As for conditioning, i get about 3 hours a week worth of dedicated conditioning work. I run maybe 7 miles a week or so. My strength/weight training is essentially non-existent. Obviously there is strength training in my conditioning work but this is low weight and high reps, or repping for 3 minutes. I do very little heavy lifting.

    ^This. The karate training mostly consists of general plyometrics, agility ladders, footwork drills etc. followed by abit of sparring, the contact is light but we often go continuous rather than breaking on each technique. I do feel it has it benefits.
     
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  7. AndyMaBobs Purple Belt

    AndyMaBobs
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    Karate is fine, it's not like mcdojos teach fundamentally wrong technique, it's usually fine technique just an awful approach to training - he's training full contact with BJJ and Boxing anyway so I doubt OP will suffer from adding a karate class to it.

    I'd recommend replacing a boxing/karate day with an MMA day though, you're learning all this stuff seperately so you may as well get an MMA class in to learn to mix it all together.
     
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  8. Dougall White Belt

    Dougall
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    See I would add an MMA day if I could, but my local MMA gym trains monday, wednesday, friday. So itll be boxing or bjj I loose in trade for the MMA class. I was thinking that less than twice a week for each would be a little too infrequent to make progress at any considerable rate
     
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  9. AndyMaBobs Purple Belt

    AndyMaBobs
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    Have you got any friends that train? Because if you really don't want to lose a boxing or BJJ day I'd say just find some other martial artists who are okay with sparring and drilling MMA and make your own training day.

    I would say if you have to lose anything lose karate because you might find there would be a guy in your MMA class who knows karate or TKD that could teach you the kicks - but yeah I get what you mean it's a pretty tough challenge.

    My MMA gym currently only has Muay Thai, 10th Planet Jiu Jitsu and MMA classes - so I end up travelling a way away to train sambo - so I completely feel you when it comes to time constraints.



    Do you have any goals in mind or are you training as a hobby? Training 5 times a week makes it sound like you're looking to be a fighter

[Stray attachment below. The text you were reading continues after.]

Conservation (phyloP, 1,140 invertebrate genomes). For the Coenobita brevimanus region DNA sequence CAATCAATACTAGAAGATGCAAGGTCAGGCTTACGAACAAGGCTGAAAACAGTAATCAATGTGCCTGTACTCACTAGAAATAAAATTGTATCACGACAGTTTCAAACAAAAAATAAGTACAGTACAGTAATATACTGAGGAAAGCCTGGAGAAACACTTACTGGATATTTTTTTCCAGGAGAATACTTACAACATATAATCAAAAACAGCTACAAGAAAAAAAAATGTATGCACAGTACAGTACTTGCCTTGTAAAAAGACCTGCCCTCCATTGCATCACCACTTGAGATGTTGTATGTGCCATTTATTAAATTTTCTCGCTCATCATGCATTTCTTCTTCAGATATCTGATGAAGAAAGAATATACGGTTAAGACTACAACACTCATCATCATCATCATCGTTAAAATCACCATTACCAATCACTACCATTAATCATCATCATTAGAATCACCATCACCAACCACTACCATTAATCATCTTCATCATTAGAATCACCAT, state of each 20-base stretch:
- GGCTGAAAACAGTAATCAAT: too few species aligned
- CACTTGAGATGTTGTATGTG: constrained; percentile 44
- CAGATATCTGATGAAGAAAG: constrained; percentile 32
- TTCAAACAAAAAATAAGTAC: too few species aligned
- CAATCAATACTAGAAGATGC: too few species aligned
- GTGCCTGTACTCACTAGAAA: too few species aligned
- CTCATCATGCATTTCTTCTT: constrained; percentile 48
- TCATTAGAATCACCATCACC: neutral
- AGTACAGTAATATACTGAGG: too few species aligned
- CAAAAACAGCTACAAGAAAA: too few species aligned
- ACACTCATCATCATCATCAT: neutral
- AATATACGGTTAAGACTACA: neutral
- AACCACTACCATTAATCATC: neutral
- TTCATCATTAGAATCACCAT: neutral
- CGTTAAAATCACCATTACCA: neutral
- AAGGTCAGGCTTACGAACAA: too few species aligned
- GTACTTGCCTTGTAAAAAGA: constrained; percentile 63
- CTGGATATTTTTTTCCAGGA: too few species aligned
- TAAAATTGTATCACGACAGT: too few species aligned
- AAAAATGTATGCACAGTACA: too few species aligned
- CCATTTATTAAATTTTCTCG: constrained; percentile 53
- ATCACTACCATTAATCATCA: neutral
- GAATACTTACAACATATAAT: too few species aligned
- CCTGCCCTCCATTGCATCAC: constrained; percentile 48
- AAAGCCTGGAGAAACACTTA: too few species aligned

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  10. Dougall White Belt

    Dougall
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    There are a few guys i could talk to about meeting up for a bit of sparring, i might try to work that in for my free days.
    Another problem is the scheduling of the MMA classes. Mondays striking, wednesdays wrestling, and no gi on fridays. So i would be leaving boxing to go MMA striking, leaving BJJ for NoGi etc. They do have sparring on saturday evenings I could probably make but it isnt always a thing. its more just organised the day before if a few guys are available.

    I do intend to fight , i just had my first boxing fight a few weeks back. Would like to compete in BJJ in the future too. Im in no real rush about competing, if the opportunity arises Ill compete.
     
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    Last edited: Dec 6, 2017 at 9:37 AM
  11. AndyMaBobs Purple Belt

    AndyMaBobs
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    That sounds like an unusual set up for an MMA class, normally they'd divide it up the classes to focus on two aspects a day.

    As for your worry on you not training enough, you're training plenty, just try to have fun with it. People who focus on results will always be disappointed, you should make sure that your fun and satisfaction comes from training - not necessarily being at the top or anything like that. Congrats on the first boxing match too.

    I'd say do a few more boxing matches and a few BJJ competitions and then think about MMA some more :D
     
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  12. Ilk Orange Belt

    Ilk